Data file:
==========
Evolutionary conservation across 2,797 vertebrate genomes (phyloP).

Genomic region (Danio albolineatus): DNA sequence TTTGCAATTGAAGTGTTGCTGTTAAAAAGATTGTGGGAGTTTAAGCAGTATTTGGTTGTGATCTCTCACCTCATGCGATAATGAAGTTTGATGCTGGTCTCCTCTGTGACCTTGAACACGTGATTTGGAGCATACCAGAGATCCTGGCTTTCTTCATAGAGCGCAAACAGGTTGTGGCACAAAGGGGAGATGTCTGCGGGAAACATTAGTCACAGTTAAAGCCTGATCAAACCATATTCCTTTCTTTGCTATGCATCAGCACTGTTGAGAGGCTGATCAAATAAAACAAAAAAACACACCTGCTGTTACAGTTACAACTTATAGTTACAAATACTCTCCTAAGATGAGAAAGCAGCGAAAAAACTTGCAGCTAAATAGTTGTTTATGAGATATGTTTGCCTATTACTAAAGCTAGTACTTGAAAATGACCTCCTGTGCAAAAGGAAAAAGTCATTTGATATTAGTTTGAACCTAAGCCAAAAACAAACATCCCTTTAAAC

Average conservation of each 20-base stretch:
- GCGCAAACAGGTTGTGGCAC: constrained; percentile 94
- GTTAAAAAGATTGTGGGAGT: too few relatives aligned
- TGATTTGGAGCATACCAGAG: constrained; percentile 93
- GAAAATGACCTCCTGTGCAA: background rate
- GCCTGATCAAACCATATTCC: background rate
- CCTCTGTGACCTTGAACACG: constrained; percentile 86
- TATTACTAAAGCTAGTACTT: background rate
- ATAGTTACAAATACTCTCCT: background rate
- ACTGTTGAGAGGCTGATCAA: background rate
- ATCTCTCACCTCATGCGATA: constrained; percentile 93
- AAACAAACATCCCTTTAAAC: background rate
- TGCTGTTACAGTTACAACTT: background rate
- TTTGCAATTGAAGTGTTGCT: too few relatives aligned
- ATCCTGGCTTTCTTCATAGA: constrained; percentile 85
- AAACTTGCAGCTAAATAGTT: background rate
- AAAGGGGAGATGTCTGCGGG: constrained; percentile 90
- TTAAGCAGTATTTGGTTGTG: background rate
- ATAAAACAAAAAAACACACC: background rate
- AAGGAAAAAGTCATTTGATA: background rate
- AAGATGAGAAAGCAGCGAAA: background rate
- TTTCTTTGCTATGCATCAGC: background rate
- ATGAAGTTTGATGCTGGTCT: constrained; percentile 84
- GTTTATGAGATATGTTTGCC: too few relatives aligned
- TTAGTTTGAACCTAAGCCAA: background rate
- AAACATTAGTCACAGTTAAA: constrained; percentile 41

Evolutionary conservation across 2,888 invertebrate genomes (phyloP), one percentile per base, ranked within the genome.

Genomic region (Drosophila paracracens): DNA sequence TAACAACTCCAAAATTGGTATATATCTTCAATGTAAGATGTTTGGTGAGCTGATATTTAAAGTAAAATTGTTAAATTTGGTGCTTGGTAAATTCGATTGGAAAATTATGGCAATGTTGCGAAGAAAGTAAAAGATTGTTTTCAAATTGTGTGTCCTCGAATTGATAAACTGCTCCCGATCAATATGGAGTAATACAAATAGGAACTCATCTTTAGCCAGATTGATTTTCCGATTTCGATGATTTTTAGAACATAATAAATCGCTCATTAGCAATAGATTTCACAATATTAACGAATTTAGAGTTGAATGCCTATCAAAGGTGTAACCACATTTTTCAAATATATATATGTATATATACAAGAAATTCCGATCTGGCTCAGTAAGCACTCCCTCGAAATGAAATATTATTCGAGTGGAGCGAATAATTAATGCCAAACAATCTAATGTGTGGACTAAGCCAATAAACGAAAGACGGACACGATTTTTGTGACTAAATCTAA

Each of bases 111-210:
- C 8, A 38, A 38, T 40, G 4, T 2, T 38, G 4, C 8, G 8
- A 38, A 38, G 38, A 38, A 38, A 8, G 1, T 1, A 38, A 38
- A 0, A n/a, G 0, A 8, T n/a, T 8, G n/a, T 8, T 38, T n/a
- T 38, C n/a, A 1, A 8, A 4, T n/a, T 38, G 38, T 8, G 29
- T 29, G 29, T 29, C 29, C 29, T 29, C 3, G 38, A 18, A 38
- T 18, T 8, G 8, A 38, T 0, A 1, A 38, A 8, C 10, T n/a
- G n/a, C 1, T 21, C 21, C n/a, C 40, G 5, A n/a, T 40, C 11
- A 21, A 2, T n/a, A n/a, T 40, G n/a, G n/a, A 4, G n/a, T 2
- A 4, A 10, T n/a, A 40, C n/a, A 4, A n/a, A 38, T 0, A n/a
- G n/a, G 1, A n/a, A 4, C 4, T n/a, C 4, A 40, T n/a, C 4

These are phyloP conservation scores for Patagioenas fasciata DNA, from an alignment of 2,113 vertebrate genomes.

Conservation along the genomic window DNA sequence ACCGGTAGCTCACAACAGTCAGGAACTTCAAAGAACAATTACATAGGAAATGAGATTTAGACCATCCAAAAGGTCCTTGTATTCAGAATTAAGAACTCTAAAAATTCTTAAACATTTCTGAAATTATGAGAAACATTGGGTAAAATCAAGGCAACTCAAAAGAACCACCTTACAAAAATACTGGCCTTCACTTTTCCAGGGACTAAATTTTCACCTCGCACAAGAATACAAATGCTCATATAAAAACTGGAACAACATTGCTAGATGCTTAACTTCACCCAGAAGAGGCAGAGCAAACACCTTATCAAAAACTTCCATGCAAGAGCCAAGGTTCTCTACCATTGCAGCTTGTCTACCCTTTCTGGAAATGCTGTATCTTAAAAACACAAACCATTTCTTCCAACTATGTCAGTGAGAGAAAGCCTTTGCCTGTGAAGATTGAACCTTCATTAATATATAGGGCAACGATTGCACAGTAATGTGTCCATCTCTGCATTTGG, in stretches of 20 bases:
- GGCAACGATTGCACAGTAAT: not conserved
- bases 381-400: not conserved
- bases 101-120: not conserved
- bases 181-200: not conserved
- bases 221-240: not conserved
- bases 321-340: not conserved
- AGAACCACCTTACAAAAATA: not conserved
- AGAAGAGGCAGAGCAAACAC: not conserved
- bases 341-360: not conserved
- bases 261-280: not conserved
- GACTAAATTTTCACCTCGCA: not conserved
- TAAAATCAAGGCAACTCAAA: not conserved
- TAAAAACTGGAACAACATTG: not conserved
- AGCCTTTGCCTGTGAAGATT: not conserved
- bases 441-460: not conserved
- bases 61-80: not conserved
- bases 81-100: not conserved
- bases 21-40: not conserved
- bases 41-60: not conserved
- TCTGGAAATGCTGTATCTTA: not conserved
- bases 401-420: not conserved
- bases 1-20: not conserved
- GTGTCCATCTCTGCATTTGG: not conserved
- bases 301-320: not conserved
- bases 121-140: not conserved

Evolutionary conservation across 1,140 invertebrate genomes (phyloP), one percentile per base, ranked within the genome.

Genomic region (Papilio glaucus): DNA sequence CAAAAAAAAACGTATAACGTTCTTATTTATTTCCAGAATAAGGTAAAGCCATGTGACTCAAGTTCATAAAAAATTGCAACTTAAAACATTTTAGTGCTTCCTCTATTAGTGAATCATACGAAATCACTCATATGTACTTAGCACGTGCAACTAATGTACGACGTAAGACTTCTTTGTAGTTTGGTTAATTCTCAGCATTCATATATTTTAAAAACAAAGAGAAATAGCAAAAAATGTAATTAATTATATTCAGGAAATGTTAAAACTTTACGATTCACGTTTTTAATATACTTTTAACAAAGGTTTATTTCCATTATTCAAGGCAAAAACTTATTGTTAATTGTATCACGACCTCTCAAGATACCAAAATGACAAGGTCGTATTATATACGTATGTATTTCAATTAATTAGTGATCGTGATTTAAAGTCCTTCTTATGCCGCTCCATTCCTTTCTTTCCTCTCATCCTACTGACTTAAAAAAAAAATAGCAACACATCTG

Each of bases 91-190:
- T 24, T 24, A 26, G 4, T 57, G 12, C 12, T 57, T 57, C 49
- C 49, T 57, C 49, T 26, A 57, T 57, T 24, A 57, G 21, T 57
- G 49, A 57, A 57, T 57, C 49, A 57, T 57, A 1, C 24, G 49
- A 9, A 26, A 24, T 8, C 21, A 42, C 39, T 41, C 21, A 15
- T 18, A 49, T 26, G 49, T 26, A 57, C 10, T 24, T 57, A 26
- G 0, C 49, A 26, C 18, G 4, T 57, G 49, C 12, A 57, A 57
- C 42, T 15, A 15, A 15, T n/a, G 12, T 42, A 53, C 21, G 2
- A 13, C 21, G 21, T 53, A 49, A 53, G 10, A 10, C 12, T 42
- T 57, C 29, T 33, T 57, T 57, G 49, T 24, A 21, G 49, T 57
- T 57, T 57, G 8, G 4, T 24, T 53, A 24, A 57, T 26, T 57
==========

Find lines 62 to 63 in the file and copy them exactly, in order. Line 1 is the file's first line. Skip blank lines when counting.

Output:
- bases 41-60: not conserved
- TCTGGAAATGCTGTATCTTA: not conserved